Find out WHAT manufacturer made the hard disk. Download the diagnostic software from that manufacturer. The main hard drive makers are Western Digital, Seagate, and Toshiba.
It will look something like this;
As for linux, it doesn't NEED a hard disk to run, so try booting it from the DVD you created or purchased with the hard disk removed from the laptop. It is also extremely stable. My desktop I leave on all the time, just let it sleep between uses, it's a lower power unit, here's one time I did page capture just to show how stable it was, no reboot over 100 days, even after multiple updates to the system. Unlike windows, you only need to reboot for updates if you install a new kernel and want to boot into it. (the old kernel remains for use if needed or desired)
In fact, I don't even use a hard disk in my old laptop with Linux, I have it installed to a $10 flashdrive which I keep on my keychain. Added benefit is my data is encrypted, so if lost, no worry. Even better, windows computers can ONLY read the first partition on a flashdrive, so I sometimes install mine to a second partition I create on it using GParted, leaving the first as FAT32 to use for file sharing when wanted. If I do a full install, then using EXT* file systems is sufficient for denying windows users to the data, and "on the fly" encryption locks it up the rest of the way.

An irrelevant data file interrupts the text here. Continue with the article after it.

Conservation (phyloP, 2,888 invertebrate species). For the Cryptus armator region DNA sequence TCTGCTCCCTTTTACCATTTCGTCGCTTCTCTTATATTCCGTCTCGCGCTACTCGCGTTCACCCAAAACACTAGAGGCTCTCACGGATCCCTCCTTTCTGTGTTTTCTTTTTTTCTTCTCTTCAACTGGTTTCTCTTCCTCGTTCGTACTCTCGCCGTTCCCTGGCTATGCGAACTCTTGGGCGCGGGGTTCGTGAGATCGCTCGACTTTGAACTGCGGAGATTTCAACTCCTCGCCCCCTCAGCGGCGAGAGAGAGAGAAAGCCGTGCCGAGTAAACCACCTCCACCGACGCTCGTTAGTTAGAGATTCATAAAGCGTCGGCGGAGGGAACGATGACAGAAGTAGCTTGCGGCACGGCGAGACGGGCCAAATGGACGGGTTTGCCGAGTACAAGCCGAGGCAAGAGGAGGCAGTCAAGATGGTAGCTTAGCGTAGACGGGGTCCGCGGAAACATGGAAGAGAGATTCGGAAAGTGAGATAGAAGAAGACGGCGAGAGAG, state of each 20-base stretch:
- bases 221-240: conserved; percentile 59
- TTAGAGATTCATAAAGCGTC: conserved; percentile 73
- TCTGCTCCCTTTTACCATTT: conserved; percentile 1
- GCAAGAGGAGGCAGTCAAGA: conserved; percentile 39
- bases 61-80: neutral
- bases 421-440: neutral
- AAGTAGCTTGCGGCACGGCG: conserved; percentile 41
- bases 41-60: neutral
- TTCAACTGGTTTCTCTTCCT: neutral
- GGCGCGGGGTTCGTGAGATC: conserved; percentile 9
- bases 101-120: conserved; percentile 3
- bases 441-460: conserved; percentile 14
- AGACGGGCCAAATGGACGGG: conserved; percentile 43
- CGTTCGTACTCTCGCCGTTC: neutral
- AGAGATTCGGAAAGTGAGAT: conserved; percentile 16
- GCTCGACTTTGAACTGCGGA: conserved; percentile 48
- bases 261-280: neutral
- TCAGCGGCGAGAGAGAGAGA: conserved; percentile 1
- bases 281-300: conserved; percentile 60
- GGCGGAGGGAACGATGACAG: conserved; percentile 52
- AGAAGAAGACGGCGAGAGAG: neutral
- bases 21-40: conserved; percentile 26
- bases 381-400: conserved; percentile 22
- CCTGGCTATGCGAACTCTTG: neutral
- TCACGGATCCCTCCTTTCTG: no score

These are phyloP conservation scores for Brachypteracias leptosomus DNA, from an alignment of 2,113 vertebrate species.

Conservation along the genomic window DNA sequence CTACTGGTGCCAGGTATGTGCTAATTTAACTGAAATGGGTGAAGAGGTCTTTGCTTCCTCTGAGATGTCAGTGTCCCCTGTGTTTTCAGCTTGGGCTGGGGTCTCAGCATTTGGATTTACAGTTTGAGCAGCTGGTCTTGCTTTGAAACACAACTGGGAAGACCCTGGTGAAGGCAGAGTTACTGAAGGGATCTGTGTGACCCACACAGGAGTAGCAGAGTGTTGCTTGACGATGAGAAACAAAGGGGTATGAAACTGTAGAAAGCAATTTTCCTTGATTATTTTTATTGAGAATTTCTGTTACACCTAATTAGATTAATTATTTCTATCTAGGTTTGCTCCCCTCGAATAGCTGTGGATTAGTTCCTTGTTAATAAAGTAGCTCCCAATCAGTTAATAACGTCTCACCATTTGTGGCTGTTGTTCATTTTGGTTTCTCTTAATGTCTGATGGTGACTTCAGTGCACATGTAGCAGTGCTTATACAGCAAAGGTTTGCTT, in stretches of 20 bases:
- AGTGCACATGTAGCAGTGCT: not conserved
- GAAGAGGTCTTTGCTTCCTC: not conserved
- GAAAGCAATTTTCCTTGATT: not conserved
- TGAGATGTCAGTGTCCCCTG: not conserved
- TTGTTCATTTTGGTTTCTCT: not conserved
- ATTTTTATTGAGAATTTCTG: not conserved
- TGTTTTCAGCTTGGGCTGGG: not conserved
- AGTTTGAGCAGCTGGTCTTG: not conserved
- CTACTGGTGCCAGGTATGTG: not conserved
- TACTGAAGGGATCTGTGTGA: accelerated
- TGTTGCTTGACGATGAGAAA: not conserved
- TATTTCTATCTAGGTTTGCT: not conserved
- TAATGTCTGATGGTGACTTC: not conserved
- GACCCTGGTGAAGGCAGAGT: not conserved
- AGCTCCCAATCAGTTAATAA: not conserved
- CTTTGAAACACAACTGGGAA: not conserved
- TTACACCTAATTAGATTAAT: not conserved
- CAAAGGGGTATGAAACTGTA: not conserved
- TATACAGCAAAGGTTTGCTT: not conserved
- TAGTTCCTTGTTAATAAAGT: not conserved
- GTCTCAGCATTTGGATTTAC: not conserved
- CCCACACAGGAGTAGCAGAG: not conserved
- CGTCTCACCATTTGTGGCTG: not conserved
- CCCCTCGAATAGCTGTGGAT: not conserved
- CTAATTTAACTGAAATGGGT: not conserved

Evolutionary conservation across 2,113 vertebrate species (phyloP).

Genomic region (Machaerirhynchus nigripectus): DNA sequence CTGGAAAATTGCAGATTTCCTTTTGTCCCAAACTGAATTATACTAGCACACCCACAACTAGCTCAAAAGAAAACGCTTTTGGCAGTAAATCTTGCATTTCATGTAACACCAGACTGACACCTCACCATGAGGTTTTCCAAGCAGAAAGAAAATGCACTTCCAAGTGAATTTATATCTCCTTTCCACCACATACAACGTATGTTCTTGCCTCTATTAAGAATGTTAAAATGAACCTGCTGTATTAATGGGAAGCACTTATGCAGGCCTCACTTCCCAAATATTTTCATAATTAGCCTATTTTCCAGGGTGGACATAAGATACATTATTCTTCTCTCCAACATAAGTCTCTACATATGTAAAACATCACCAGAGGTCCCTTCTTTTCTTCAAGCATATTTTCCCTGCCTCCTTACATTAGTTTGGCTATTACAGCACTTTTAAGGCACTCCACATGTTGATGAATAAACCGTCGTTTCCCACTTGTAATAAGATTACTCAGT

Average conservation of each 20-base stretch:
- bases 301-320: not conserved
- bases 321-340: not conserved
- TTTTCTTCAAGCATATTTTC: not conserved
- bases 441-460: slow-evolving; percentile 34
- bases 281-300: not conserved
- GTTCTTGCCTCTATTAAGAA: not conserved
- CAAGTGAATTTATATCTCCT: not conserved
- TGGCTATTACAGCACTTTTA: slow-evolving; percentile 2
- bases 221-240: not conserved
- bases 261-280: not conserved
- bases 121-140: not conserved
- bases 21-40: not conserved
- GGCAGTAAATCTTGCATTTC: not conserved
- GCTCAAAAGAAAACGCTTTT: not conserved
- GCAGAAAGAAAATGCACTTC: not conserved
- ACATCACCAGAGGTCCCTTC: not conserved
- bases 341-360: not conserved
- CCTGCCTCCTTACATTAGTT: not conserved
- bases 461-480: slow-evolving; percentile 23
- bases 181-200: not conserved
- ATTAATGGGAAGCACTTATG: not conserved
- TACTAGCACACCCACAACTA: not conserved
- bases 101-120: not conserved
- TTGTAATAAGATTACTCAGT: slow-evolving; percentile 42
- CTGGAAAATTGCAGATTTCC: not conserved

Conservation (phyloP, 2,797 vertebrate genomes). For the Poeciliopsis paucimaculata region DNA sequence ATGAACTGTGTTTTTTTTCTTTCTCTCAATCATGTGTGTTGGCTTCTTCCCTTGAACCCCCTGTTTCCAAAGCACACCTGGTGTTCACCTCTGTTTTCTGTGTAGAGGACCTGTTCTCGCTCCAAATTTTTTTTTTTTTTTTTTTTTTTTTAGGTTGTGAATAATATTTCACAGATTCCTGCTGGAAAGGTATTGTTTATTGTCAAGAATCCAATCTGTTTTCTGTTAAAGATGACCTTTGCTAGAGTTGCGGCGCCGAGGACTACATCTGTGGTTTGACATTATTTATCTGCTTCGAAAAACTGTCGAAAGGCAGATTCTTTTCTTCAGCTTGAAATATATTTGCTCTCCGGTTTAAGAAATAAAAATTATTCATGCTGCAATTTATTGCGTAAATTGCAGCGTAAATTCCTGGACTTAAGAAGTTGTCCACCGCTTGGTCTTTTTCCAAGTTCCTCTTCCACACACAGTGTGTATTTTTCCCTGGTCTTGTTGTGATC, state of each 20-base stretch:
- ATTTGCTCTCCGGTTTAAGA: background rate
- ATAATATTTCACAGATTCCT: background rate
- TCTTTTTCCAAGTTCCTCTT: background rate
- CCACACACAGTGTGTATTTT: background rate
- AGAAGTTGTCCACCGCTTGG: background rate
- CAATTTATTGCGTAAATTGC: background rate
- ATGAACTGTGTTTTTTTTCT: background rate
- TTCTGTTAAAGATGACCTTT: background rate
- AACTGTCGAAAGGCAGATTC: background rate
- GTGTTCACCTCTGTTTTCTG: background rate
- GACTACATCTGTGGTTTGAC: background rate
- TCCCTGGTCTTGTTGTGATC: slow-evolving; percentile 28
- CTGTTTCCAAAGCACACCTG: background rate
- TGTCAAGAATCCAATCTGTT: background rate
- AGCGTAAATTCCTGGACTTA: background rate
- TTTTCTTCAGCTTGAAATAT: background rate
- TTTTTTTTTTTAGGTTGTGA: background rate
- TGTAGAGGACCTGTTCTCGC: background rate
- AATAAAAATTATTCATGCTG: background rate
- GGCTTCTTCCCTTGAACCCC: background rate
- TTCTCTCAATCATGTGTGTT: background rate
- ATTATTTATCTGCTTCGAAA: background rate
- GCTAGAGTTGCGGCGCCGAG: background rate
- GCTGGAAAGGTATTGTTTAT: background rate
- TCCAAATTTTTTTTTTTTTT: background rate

My use of both go back aways.
Here's a Kubuntu (12.04) I run from a 16 GB Kingston Flash Drive.
For you, I made this screen capture of a Mint 17 MATE flashdrive. You can see the Home folder for Mint 17, and it says Empty because that's what it shows when encrypted and viewed in a file manager by someone else. Unless someone has the password, all they can recover from it are encrypted files which are worthless to them. The flashdrive is 16GB in size, the fully installed system (different than using LIVE type install) is about 5GB of that, the rest is for data. Full install would normally be about 8GB in size, but for more data room I stripped out some programs I won't be using. I plug this into my laptop USB port and boot from it.
There's no reason a failed hard drive should should sideline your laptop. You can put an LIVE install on the flashdrive, or a FULL install.